We decided to use Pulp Alley as our rules of choice. They have a great mechanism that's really easy to get your head around and give a great feel for the period (I think we only had to refer to the rules once or twice over the course of the weekend). The rules themselves operate around plot points and perils. The plot points have to be collected along the way with the final plot point being the ultimate goal. We set up the game with 4 plot points scattered throughout the town each one successfully achieved gave the winner the opportunity to hire a team of diggers from either the local townsfolk or the convict gang breaking rocks in the prison. having collected a gang of diggers each of our groups had then to make their way to the pyramid by one of three entrances and fight their way past the assorted gribblies to get the treasure.

The ultimate Plot Point. well guarded by assorted Mummies and other minions.

The other unusual aspect of the game is the perils. basically anytime one of your gang tries to do something remotely perilous (climb the side of a building, walk up a dark alley, wade through a stream etc. etc. your oponnents have the opportunity to throw a peril at you. these take the form of cards drawn at the start of each move which demand you to take tests based on your skills (dodge, Might, Finesse, cunning) the tests always require you to score 4 + on a dice but what dice you use depends on how adept your character is with that particular skill. a leader may have skills at D10 and D12 while a follower will be D6. Major plot points also require you take a random peril (drawn from the top of the pack) over and above any that your opponents may throw at you.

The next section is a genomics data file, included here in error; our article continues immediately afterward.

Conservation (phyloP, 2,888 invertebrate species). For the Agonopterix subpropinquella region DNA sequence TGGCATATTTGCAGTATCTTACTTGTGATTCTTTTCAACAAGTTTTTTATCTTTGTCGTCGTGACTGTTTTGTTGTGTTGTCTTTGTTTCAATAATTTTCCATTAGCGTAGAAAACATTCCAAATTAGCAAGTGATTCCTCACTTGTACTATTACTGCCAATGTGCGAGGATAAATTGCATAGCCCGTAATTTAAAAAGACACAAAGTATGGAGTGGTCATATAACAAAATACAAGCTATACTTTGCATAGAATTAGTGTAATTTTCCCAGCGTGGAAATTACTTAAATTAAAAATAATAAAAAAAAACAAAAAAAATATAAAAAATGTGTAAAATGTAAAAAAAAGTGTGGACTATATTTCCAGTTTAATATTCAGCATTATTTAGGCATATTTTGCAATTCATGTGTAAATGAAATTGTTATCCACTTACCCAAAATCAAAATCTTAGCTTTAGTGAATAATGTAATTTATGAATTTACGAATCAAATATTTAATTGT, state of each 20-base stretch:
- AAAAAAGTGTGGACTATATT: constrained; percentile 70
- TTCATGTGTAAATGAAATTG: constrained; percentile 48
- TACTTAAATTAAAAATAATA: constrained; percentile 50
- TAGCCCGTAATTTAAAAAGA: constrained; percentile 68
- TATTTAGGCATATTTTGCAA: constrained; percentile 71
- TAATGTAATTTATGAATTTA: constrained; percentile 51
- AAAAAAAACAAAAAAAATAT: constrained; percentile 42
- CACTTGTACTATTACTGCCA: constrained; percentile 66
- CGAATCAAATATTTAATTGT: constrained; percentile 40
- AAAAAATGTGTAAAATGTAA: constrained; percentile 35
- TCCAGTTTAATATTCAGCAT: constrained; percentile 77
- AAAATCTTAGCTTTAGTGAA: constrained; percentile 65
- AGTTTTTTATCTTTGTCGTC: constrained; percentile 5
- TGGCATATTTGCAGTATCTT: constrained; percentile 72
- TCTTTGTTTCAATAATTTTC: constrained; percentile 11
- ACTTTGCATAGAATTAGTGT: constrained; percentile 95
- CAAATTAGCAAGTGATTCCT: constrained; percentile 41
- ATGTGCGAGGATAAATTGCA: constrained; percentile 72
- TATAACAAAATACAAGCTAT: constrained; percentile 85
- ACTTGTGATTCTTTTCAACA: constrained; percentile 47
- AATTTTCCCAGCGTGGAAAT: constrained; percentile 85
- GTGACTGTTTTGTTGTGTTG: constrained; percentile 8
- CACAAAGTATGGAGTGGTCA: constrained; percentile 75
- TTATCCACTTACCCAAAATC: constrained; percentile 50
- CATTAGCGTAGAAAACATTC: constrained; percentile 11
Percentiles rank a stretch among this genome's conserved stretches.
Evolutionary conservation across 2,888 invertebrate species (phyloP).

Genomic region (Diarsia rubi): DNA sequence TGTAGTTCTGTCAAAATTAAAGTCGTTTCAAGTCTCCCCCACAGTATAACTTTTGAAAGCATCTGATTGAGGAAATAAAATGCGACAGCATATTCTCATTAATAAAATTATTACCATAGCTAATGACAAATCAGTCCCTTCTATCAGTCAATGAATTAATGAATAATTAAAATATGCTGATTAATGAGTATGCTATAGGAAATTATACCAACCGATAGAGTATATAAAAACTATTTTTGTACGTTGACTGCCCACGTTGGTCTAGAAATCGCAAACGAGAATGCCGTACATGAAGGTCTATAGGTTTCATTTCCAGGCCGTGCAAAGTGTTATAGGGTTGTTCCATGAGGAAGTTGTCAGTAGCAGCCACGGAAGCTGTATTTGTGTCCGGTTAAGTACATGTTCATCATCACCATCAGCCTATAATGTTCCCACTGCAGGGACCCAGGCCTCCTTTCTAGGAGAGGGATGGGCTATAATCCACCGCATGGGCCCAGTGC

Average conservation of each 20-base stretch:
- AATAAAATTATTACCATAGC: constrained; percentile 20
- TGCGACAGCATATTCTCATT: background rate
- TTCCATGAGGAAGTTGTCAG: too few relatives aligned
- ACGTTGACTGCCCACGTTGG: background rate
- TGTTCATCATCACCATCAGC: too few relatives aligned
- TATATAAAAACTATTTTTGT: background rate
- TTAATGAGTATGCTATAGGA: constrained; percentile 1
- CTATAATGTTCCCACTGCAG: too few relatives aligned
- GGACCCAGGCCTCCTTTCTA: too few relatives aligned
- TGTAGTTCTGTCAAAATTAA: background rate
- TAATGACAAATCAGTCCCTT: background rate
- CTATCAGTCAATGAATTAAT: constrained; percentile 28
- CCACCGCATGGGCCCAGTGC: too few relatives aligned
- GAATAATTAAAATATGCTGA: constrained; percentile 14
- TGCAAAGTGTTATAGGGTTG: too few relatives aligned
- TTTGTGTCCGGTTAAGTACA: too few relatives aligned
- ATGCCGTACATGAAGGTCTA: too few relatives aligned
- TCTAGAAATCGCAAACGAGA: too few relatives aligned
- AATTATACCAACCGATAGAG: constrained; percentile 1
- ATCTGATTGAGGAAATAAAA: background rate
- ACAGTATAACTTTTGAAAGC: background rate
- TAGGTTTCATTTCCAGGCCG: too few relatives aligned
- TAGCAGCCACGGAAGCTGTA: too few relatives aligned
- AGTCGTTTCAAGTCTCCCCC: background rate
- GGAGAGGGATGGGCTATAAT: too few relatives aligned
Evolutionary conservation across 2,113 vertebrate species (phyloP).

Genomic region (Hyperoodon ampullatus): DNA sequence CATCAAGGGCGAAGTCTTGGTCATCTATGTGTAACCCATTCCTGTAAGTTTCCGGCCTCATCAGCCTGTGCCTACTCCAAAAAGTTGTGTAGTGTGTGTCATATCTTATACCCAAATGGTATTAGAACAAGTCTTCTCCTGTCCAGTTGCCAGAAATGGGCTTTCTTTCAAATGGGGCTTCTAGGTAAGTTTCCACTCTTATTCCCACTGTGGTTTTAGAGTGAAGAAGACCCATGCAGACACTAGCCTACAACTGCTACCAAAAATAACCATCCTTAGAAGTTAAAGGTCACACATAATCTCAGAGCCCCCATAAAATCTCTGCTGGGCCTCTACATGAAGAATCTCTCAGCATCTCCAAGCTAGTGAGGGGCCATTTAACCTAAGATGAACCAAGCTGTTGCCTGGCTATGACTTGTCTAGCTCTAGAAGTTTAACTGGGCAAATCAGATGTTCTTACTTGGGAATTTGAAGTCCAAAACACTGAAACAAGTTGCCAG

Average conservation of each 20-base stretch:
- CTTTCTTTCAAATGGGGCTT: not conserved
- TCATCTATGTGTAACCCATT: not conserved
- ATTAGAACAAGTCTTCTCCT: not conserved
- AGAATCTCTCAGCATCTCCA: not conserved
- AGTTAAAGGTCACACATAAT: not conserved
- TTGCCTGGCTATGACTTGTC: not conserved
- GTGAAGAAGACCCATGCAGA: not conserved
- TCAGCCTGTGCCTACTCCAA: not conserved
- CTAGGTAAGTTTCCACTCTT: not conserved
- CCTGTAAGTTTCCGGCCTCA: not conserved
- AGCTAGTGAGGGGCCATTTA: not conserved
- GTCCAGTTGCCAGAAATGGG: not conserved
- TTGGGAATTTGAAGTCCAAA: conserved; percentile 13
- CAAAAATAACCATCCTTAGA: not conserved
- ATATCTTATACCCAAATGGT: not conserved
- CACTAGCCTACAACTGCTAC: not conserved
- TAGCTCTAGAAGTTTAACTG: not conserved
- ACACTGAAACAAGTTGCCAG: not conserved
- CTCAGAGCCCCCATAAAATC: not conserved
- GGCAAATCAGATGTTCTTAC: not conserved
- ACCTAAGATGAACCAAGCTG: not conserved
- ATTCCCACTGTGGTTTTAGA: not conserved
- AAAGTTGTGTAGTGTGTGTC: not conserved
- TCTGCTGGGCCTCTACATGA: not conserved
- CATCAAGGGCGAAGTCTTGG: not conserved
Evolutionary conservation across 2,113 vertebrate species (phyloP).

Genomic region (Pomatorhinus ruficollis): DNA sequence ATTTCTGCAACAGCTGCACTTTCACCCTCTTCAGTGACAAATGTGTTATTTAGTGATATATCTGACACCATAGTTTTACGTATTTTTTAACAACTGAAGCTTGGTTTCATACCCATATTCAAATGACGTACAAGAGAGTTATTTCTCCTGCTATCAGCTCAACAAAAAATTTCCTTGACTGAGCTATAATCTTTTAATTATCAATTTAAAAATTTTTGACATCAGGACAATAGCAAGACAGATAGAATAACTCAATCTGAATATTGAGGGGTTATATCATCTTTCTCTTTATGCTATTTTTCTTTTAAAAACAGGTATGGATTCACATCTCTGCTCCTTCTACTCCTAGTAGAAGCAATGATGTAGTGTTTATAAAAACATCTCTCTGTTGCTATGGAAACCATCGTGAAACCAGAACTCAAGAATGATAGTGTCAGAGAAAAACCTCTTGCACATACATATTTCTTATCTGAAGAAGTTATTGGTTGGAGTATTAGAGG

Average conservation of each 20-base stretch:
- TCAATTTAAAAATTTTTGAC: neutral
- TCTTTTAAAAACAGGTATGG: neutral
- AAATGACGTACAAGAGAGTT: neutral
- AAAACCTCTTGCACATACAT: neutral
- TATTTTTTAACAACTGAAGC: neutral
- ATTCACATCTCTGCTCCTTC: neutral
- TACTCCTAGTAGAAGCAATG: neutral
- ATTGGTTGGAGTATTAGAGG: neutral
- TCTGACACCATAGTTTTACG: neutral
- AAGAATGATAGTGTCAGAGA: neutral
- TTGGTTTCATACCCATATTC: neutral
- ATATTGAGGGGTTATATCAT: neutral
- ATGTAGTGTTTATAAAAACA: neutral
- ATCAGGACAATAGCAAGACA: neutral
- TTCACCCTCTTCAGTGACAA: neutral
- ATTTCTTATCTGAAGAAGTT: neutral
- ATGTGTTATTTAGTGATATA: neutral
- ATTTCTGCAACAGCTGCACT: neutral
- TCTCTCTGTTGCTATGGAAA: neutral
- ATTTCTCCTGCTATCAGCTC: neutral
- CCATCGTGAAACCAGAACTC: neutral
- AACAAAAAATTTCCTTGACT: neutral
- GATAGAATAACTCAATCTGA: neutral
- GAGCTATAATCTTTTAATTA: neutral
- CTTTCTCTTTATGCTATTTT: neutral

We fought the game on a 16' x 8' board which is a tad bigger than the 3' x 3' board recomended in the rules but as were intending to string the game out for two days it seemed like a good idea. Anyway. to cut a long story short it was thoroughly enjoyable way to spend a weekend, we didn't have spend months (and a small fortune) painting up armies and much of the terrain was already in our assorted collections.